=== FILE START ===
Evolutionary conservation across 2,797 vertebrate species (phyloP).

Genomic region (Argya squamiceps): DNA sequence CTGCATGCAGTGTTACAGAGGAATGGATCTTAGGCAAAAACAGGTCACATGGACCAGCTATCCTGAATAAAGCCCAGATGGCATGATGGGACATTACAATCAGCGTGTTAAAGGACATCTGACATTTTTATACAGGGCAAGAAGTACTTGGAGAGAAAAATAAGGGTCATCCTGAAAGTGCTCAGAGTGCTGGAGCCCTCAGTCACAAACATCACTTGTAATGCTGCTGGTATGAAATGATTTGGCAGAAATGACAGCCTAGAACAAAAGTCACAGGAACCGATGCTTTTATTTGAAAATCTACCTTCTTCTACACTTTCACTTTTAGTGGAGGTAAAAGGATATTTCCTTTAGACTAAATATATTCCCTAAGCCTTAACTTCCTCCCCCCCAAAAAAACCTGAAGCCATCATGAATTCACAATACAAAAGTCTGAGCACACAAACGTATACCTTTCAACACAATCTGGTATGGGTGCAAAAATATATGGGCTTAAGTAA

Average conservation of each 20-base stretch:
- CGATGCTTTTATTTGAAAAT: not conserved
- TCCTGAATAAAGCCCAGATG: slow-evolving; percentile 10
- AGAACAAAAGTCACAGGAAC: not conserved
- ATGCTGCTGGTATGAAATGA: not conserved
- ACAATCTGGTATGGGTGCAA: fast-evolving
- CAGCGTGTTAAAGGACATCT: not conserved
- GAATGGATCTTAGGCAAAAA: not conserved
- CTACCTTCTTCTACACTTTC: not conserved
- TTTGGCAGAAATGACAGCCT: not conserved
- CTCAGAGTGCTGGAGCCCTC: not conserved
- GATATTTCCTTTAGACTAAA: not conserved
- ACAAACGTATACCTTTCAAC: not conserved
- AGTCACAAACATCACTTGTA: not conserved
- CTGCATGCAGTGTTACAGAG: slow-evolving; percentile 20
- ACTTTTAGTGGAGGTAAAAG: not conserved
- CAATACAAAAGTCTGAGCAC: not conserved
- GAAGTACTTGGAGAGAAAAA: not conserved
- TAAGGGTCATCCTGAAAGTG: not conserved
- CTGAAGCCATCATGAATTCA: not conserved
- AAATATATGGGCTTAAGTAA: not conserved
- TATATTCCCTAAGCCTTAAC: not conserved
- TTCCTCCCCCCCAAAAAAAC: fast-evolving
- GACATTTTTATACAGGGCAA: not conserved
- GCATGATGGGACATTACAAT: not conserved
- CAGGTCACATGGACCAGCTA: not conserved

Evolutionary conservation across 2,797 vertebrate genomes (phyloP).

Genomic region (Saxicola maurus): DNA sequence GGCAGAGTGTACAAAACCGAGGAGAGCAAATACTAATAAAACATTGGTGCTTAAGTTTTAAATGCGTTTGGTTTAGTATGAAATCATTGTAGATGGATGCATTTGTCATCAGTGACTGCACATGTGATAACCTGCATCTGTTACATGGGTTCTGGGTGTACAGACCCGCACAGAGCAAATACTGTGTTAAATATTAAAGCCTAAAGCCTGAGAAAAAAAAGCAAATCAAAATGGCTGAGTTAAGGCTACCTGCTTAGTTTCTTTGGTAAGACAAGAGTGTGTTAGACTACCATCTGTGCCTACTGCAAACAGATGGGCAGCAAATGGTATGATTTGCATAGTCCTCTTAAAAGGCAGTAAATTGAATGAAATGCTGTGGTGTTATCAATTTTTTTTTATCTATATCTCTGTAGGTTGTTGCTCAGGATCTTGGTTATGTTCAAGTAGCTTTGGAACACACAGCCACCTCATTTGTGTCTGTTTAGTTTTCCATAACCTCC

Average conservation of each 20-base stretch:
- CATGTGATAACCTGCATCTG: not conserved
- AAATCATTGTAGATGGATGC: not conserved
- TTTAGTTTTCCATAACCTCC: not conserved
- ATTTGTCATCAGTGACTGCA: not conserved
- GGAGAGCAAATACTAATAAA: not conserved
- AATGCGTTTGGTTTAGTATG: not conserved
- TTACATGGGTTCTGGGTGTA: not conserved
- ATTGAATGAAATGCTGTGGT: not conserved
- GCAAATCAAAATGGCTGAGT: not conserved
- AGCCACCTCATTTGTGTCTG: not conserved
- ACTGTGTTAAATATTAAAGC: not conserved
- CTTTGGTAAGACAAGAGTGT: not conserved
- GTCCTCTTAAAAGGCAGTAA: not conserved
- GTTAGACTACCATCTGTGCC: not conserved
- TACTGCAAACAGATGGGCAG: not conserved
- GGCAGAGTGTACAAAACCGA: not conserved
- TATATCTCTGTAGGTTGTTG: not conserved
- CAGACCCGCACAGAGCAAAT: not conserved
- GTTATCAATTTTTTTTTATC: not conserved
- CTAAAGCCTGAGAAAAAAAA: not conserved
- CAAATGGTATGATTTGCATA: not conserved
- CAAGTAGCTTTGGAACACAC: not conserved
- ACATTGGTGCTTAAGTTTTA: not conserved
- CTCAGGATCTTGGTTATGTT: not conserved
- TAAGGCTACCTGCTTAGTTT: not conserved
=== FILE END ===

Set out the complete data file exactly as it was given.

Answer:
Evolutionary conservation across 2,797 vertebrate species (phyloP).

Genomic region (Argya squamiceps): DNA sequence CTGCATGCAGTGTTACAGAGGAATGGATCTTAGGCAAAAACAGGTCACATGGACCAGCTATCCTGAATAAAGCCCAGATGGCATGATGGGACATTACAATCAGCGTGTTAAAGGACATCTGACATTTTTATACAGGGCAAGAAGTACTTGGAGAGAAAAATAAGGGTCATCCTGAAAGTGCTCAGAGTGCTGGAGCCCTCAGTCACAAACATCACTTGTAATGCTGCTGGTATGAAATGATTTGGCAGAAATGACAGCCTAGAACAAAAGTCACAGGAACCGATGCTTTTATTTGAAAATCTACCTTCTTCTACACTTTCACTTTTAGTGGAGGTAAAAGGATATTTCCTTTAGACTAAATATATTCCCTAAGCCTTAACTTCCTCCCCCCCAAAAAAACCTGAAGCCATCATGAATTCACAATACAAAAGTCTGAGCACACAAACGTATACCTTTCAACACAATCTGGTATGGGTGCAAAAATATATGGGCTTAAGTAA

Average conservation of each 20-base stretch:
- CGATGCTTTTATTTGAAAAT: not conserved
- TCCTGAATAAAGCCCAGATG: slow-evolving; percentile 10
- AGAACAAAAGTCACAGGAAC: not conserved
- ATGCTGCTGGTATGAAATGA: not conserved
- ACAATCTGGTATGGGTGCAA: fast-evolving
- CAGCGTGTTAAAGGACATCT: not conserved
- GAATGGATCTTAGGCAAAAA: not conserved
- CTACCTTCTTCTACACTTTC: not conserved
- TTTGGCAGAAATGACAGCCT: not conserved
- CTCAGAGTGCTGGAGCCCTC: not conserved
- GATATTTCCTTTAGACTAAA: not conserved
- ACAAACGTATACCTTTCAAC: not conserved
- AGTCACAAACATCACTTGTA: not conserved
- CTGCATGCAGTGTTACAGAG: slow-evolving; percentile 20
- ACTTTTAGTGGAGGTAAAAG: not conserved
- CAATACAAAAGTCTGAGCAC: not conserved
- GAAGTACTTGGAGAGAAAAA: not conserved
- TAAGGGTCATCCTGAAAGTG: not conserved
- CTGAAGCCATCATGAATTCA: not conserved
- AAATATATGGGCTTAAGTAA: not conserved
- TATATTCCCTAAGCCTTAAC: not conserved
- TTCCTCCCCCCCAAAAAAAC: fast-evolving
- GACATTTTTATACAGGGCAA: not conserved
- GCATGATGGGACATTACAAT: not conserved
- CAGGTCACATGGACCAGCTA: not conserved

Evolutionary conservation across 2,797 vertebrate genomes (phyloP).

Genomic region (Saxicola maurus): DNA sequence GGCAGAGTGTACAAAACCGAGGAGAGCAAATACTAATAAAACATTGGTGCTTAAGTTTTAAATGCGTTTGGTTTAGTATGAAATCATTGTAGATGGATGCATTTGTCATCAGTGACTGCACATGTGATAACCTGCATCTGTTACATGGGTTCTGGGTGTACAGACCCGCACAGAGCAAATACTGTGTTAAATATTAAAGCCTAAAGCCTGAGAAAAAAAAGCAAATCAAAATGGCTGAGTTAAGGCTACCTGCTTAGTTTCTTTGGTAAGACAAGAGTGTGTTAGACTACCATCTGTGCCTACTGCAAACAGATGGGCAGCAAATGGTATGATTTGCATAGTCCTCTTAAAAGGCAGTAAATTGAATGAAATGCTGTGGTGTTATCAATTTTTTTTTATCTATATCTCTGTAGGTTGTTGCTCAGGATCTTGGTTATGTTCAAGTAGCTTTGGAACACACAGCCACCTCATTTGTGTCTGTTTAGTTTTCCATAACCTCC

Average conservation of each 20-base stretch:
- CATGTGATAACCTGCATCTG: not conserved
- AAATCATTGTAGATGGATGC: not conserved
- TTTAGTTTTCCATAACCTCC: not conserved
- ATTTGTCATCAGTGACTGCA: not conserved
- GGAGAGCAAATACTAATAAA: not conserved
- AATGCGTTTGGTTTAGTATG: not conserved
- TTACATGGGTTCTGGGTGTA: not conserved
- ATTGAATGAAATGCTGTGGT: not conserved
- GCAAATCAAAATGGCTGAGT: not conserved
- AGCCACCTCATTTGTGTCTG: not conserved
- ACTGTGTTAAATATTAAAGC: not conserved
- CTTTGGTAAGACAAGAGTGT: not conserved
- GTCCTCTTAAAAGGCAGTAA: not conserved
- GTTAGACTACCATCTGTGCC: not conserved
- TACTGCAAACAGATGGGCAG: not conserved
- GGCAGAGTGTACAAAACCGA: not conserved
- TATATCTCTGTAGGTTGTTG: not conserved
- CAGACCCGCACAGAGCAAAT: not conserved
- GTTATCAATTTTTTTTTATC: not conserved
- CTAAAGCCTGAGAAAAAAAA: not conserved
- CAAATGGTATGATTTGCATA: not conserved
- CAAGTAGCTTTGGAACACAC: not conserved
- ACATTGGTGCTTAAGTTTTA: not conserved
- CTCAGGATCTTGGTTATGTT: not conserved
- TAAGGCTACCTGCTTAGTTT: not conserved